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I am trying to interrupt a thread that is running AES encryption on a file. That can take a while, so far I have come up with this.

This body is inside button activate event. When the user clicks the button again (else clause). The thread should be interrupted, but I would be happier if I could stop the thread completely. But that is deprecated.

Anyway, the thread ignores the .interrupt() and continues to execute the aes256File. It does raise the fileEncryptThread.isInterrupted() flag, but from cpu usage I can see it still continues to crunch the file.

I have read the guide on safe stopping of threads, but I have no desire to completely redesign my already slow AES implementation to be checking for out of class interrupts flags...

    fileEncryptThread = new FileThread() // new thread please
    {
        @Override
        public void run()
        {
            String result = "";
            result = MyCrypto.aes256File(enInPath,
                                         enOutPath, 
                                         charsToString(passT.getPassword()),
                                         sec);
            if (!"".equals(result)) // error handling
            {
                JOptionPane.showMessageDialog(null,result);
            }
        }
    };
    fileEncryptThread.start();
  }
  else // if stop clicked
  {
      fileEncryptThread.interrupt();
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looks like the instance which you are using is not the same one that started? –  r0ast3d Nov 10 '11 at 18:48
    
It shouldn't require a complete redesign. And honestly, if your design can't handle a simple change like this, you need a new one anyway. Proper class design is not a trivial matter, and should even be more important than the coding involved. –  corsiKa Nov 10 '11 at 18:48
    
well, Maybe I was little bit enthusiastic... it would require an extra variable and one conditional. And occasional assignment. I am looking if there is another way –  Meltea Nov 10 '11 at 18:52
    
If everything else fails, there's always the power switch :-) –  thkala Nov 10 '11 at 18:57
    
Yeah was thinking about that, restart the app. But that would be a crappy design. Finally I made my aes256File interruptable from the outside... –  Meltea Nov 10 '11 at 19:00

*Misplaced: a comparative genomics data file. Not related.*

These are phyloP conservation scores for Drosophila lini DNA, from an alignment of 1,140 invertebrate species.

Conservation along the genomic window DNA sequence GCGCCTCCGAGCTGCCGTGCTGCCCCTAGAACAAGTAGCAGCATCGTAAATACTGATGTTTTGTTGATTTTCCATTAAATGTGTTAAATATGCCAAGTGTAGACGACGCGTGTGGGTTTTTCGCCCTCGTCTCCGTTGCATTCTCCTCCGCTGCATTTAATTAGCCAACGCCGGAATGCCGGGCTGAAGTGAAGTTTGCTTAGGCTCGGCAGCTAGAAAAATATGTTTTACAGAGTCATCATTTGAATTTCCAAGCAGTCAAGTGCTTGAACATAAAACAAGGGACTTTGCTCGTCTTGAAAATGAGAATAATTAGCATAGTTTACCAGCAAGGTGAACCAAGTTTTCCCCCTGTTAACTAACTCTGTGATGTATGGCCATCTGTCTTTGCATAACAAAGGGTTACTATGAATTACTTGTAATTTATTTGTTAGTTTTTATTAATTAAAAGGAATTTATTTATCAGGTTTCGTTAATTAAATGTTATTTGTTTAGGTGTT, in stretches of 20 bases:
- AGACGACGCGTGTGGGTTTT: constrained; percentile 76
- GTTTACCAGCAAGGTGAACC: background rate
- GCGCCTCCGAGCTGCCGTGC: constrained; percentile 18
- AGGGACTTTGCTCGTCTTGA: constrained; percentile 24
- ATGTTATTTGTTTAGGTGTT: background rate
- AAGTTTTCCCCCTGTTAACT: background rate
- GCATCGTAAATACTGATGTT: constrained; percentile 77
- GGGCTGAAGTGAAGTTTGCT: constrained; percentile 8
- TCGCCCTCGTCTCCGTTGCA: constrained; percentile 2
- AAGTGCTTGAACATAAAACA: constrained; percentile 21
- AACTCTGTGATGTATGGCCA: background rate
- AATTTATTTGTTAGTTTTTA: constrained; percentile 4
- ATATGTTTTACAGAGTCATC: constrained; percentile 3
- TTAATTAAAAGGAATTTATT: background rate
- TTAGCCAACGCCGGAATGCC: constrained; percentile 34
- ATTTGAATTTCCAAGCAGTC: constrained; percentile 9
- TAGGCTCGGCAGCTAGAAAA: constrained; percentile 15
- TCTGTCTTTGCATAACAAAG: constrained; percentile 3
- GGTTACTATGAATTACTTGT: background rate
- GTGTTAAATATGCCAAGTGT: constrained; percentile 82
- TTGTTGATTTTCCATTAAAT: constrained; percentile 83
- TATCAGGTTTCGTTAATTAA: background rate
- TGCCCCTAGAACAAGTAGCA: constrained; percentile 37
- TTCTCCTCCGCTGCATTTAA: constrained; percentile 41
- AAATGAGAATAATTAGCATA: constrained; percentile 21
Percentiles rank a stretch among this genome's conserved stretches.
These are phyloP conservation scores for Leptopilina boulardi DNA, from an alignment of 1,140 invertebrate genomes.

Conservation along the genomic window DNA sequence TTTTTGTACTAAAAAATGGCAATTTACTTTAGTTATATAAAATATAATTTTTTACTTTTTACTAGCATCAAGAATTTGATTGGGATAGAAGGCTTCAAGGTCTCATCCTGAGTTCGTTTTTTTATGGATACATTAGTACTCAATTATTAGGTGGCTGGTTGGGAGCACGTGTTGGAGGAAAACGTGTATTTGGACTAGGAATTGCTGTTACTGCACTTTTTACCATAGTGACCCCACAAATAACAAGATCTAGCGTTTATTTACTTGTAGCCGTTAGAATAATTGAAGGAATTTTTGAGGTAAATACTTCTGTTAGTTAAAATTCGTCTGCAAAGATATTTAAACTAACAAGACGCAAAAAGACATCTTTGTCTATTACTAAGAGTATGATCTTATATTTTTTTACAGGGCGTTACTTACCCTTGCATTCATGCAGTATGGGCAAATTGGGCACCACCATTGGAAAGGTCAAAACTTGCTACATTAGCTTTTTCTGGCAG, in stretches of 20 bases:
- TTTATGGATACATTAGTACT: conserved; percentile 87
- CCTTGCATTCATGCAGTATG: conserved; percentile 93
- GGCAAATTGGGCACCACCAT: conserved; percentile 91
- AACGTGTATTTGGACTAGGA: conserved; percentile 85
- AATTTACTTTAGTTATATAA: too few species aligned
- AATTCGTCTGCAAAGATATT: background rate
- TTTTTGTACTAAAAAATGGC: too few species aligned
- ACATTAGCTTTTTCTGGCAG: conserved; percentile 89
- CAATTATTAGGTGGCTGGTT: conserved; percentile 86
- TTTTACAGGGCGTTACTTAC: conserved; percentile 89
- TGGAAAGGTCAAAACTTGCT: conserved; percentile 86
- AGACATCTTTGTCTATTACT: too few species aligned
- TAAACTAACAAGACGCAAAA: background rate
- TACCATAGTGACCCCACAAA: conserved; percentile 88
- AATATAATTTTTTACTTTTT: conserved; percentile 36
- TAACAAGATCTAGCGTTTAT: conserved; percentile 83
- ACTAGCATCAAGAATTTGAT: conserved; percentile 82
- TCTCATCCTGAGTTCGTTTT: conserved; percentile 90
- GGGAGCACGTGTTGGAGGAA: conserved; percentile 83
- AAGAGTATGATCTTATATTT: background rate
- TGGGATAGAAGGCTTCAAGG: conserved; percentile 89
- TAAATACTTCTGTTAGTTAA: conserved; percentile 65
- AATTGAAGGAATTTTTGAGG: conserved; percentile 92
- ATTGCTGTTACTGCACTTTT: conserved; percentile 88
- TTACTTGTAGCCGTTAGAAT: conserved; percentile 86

3 Answers 3

up vote 2 down vote accepted

AFAIK, the only safe way for a thread to terminate is to return from the "main"-method of the thread (usually run() in Runnable or Thread). You could for example use a while(<some class member boolean>) -loop inside your MyCrypto.aes256File -method and set the boolean to false so the thread will fall out of the loop and exit returning a value indicating that the process was not completed.

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In order to effectively interrupt a thread, that thread has to be written in an interruptible way. That is, check the

Thread.currentThread().isInterrupted()

boolean and act thereupon.

In your app, you should verify that

result = MyCrypto.aes256File(enInPath, enOutPath, charsToString(passT.getPassword()), sec);

acts in such a manner (if its a 3rd party library, it should be javadoc'ed). If it's not interruptible, you'd choose another implementation for encryption.

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One other approach that may be possible, (I don't know the AES algorithm well enough), would be split up the file reading from the encryption. A read thread would fill large-ish buffers from the file and queue them to the encryption thread. The encryption thread would process the buffers and queue the 'used' ones back to the reader thread. This allows both easy stopping of both threads while also probably improving performance, especially on multi-core machines, by moving I/O waits out of the encrypter. The encryption thread would probably never have to wait for a disk read - a temporary wait by the reader thread for a disk head move would not matter if the encryption thread had enough buffers to go at in the queue, (even on a single-core machine). The fixed number of buffers and the two (blocking, thread-safe), queues provide flow-control should the reader thread get ahead of the encrypter.

The actual stopping mechanism then becomes somewhat trivial. The gain in avoiding disk latency would overwhelm the time wasted checking a flag occasionally, eg. just before going to the queue for the next buffer.

Queueing buffers then also allows the possibility of adding sequence numbers to the buffers and so allowing all cores to work on the encryption.

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